For humans, wrinkles are a sign of aging. People will do just about anything to avoid wrinkles, but we sure delight in wrinkly dogs. You’ll notice that many wrinkly dog breeds are short-faced (brachycephalic), too. Some may sport wrinkles as pups, while others mature into their big wrinkles. Let’s meet five wrinkly dog breeds that boast lovable, lifelong folds and furrows.
Our prominent eyes and child-like expressions make us one of the crazy-delightful wrinkly dog breeds. We’ve been around to charm humankind for centuries. Chinese imperials have cherished us since ancient times, even employing guards to keep us safe. We were bred small to be carried in royal sleeves.
Some of our wrinkles were considered more significant than others: the prince mark of three wrinkles on our forehead with a vertical bar (copying the Chinese character for prince) was a favorite trait. These days, all of our large and deep wrinkles are beloved by our owners. We suggest you dab our skin folds to keep them fresh and clean; we sure can’t reach them with our tongues!
Our lined foreheads draw your gaze to our observant, kindhearted faces. When we’re particularly attentive, our wrinkles are especially distinctive. We’re one of the wrinkly dog breeds that have a long history with humans. Our forefathers worked with Babylonians, Marco Polo, Hannibal, King Henry VIII and Elizabeth I. Developed to guard and fight beside soldiers, we were bred tough and striking.
We’re perhaps more easygoing than our ancestors these days, but we hold to our watchdog role. And at some 200 pounds, our size alone discourages intruders. We consider ourselves peaceful and dignified bodyguards, always loyal to loved ones. And we’ll love your wrinkles too, when someday you’re blessed to own them!
Our coats are brilliant, short and smooth. Our soft and loose skin is what lands us on this list of wrinkly dog breeds. And the description “delightful” suits our personalities, too. Developed from English 19th-century bulldogs, our ancestors followed lace-makers migrating to France after the Industrial Revolution.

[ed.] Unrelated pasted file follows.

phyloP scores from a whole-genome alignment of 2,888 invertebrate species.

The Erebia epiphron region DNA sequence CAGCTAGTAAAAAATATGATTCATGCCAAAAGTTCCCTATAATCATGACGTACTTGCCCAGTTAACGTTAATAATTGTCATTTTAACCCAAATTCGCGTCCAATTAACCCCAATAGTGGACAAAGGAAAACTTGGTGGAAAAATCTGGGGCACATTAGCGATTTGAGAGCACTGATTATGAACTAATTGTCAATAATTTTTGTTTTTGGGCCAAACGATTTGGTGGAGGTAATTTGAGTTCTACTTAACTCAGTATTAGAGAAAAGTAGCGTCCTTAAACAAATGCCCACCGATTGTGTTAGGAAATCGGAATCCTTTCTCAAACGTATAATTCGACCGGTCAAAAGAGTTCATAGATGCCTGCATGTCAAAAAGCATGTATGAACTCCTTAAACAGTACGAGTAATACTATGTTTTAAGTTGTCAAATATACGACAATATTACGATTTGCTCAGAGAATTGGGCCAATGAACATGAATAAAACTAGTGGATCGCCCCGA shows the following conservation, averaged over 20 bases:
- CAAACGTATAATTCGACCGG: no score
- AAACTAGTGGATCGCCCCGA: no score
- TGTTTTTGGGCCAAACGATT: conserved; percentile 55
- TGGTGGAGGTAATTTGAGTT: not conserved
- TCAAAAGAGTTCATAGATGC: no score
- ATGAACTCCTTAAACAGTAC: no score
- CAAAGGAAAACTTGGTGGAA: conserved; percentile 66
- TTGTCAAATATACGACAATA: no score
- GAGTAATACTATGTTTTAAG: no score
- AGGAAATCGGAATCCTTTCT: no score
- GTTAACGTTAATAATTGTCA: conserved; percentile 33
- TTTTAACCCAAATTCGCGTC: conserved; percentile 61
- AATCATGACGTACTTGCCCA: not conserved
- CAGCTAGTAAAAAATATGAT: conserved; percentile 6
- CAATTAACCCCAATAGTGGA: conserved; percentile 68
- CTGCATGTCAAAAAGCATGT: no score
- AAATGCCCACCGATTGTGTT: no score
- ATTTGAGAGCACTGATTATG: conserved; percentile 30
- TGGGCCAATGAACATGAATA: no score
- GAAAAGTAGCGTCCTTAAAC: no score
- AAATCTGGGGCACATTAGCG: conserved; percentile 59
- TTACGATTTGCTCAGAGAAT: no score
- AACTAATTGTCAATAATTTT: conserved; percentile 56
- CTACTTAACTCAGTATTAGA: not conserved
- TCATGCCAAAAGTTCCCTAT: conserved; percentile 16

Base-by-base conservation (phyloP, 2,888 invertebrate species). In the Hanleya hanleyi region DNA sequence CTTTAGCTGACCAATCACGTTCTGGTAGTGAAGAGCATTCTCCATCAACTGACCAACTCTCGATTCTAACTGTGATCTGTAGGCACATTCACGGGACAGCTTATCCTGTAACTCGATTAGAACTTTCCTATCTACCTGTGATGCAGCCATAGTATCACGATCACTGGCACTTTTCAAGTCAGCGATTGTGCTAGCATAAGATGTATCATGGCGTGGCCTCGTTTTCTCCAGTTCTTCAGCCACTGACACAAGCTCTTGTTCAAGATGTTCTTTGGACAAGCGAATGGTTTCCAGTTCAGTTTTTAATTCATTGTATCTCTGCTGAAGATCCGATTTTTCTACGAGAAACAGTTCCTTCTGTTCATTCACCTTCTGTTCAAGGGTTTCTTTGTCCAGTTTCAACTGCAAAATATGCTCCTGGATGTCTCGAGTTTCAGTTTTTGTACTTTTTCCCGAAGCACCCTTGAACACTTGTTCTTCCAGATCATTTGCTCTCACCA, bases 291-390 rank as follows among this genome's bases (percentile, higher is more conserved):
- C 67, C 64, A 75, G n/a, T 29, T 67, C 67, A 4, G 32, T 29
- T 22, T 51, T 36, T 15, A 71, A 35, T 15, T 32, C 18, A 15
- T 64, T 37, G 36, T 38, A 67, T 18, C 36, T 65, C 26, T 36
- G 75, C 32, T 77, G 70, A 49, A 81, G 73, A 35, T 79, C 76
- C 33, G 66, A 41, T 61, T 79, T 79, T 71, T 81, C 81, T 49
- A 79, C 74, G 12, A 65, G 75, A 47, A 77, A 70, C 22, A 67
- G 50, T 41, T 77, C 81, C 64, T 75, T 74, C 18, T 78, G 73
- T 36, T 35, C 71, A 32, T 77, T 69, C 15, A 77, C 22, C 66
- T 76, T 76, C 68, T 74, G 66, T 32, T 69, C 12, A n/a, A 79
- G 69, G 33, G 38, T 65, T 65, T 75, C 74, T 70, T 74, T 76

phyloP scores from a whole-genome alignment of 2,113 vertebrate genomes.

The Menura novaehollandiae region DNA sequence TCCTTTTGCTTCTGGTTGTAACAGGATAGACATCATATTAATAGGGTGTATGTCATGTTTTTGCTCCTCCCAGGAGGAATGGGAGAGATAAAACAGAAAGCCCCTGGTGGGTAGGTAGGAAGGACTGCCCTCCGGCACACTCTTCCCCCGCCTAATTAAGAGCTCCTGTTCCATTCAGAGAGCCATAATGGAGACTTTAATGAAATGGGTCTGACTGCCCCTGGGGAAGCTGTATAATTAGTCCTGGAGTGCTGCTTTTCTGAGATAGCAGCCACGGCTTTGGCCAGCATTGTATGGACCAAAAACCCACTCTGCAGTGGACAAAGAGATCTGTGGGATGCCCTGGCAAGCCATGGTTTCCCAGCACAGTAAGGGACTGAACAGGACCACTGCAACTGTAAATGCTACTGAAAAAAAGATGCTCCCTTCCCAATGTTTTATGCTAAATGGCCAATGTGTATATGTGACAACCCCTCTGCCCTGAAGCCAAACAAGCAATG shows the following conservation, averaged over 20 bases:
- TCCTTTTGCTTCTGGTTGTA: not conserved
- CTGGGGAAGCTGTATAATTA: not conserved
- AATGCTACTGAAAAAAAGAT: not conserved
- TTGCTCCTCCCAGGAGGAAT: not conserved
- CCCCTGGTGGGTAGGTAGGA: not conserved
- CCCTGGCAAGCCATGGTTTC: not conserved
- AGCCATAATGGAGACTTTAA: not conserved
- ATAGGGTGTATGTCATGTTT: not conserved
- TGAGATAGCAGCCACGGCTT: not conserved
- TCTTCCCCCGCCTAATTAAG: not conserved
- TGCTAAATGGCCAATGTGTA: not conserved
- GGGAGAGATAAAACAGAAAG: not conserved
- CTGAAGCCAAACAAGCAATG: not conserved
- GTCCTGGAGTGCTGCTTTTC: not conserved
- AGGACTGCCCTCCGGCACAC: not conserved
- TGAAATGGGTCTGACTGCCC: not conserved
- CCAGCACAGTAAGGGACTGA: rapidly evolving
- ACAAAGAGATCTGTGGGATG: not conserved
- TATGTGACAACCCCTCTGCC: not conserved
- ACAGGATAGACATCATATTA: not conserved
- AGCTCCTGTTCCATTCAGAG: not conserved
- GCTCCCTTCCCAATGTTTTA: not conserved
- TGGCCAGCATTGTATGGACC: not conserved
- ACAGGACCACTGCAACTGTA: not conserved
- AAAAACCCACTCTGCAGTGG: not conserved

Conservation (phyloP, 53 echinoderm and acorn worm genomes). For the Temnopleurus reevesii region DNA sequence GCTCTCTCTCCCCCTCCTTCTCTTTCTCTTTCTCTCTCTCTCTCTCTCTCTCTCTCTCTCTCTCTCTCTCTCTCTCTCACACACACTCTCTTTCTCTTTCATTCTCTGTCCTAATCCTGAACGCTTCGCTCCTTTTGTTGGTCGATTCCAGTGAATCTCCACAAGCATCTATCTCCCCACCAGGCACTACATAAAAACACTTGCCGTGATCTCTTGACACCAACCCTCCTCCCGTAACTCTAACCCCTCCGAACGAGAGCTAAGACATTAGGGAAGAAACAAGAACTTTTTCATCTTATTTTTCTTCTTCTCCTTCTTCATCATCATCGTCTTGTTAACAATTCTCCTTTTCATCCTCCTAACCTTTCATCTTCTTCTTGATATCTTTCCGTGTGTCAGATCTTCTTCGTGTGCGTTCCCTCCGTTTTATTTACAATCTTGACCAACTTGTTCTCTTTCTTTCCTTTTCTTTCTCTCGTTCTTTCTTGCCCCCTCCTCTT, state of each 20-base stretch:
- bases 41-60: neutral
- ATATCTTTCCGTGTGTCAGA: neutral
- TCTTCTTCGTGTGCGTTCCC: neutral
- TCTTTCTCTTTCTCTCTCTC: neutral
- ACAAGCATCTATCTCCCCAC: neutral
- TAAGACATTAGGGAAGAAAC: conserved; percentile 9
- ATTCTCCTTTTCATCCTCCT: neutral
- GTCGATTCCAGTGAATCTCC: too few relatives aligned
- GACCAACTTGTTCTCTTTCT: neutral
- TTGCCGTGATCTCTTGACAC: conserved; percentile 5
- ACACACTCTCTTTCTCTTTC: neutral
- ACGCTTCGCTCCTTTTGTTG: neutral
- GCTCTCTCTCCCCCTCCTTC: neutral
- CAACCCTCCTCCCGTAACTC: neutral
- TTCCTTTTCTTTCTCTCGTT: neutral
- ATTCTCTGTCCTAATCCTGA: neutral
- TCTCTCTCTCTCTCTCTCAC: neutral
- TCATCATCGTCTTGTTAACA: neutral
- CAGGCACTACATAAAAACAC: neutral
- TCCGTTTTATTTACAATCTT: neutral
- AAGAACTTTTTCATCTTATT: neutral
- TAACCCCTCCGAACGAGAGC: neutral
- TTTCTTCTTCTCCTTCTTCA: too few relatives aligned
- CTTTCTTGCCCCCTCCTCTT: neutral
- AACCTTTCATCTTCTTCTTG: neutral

Friendly and affable, we soon became popular with Parisians of all economic classes. American tourists in France were enchanted by our forefathers and brought some back to the states. These days, with our laid-back personalities and keen social skills, we top the companion dog list. Come under our wrinkly spell; our furrowed brows shall charm you into dropping extra treats!
If you don’t recognize us for our hippopotamus head shape, you may spot us for the impressive wrinkles that assure our spot in this roundup of wrinkly dog breeds. Slack skin and creases cover my head, neck and withers. We’re one of the oldest dog breeds, developed in China for general farm work, hunting, and safeguarding property. Our scowls allegedly frightened off evil spirits, but maybe deterred trespassers (in material form), too.
These days, our wrinkles are attractive, albeit not especially functional. A clean breed, we don’t shed much; our grooming needs are minimal. Simply wipe our wrinkles down on occasion to keep our skin and coats healthy.
A French guardian célèbre, we trace our heritage to Mastiff-types developed to guard castles, hunt and fight. Everything about us is big: we have enormous hearts in our massive body. Our colossal heads are interlaced with wrinkles; our drooping cheeks accentuate our memorable appearance. The deep ropes of wrinkles on our heads are obvious at all times and make us an obvious choice for this list of wrinkly dog breeds — but they aren’t worrying frowns. At our size, what in the world could we be worried about?
Our striking appearance is just one of our attributes. We’re affectionate, wonderful watch dogs who are more agile and speedy than our physique suggests.
Tell us: Do you have a wrinkly dog? What breed(s) is he? What wrinkly dog breeds would you add to this list?
Thumbnail: Photography by Waldemar Dabrowski / Shutterstock.
This piece was originally published in 2018.
Dog breed profiles help everyone, whether you have a mixed breed or purebred dog, to better understand and improve the quality of your dog’s life. If you have a mixed breed dog, read up on all of the breed profiles that make up your dog. Not sure what breed your dog is? There are a number of easy DNA tests out there to help your find out.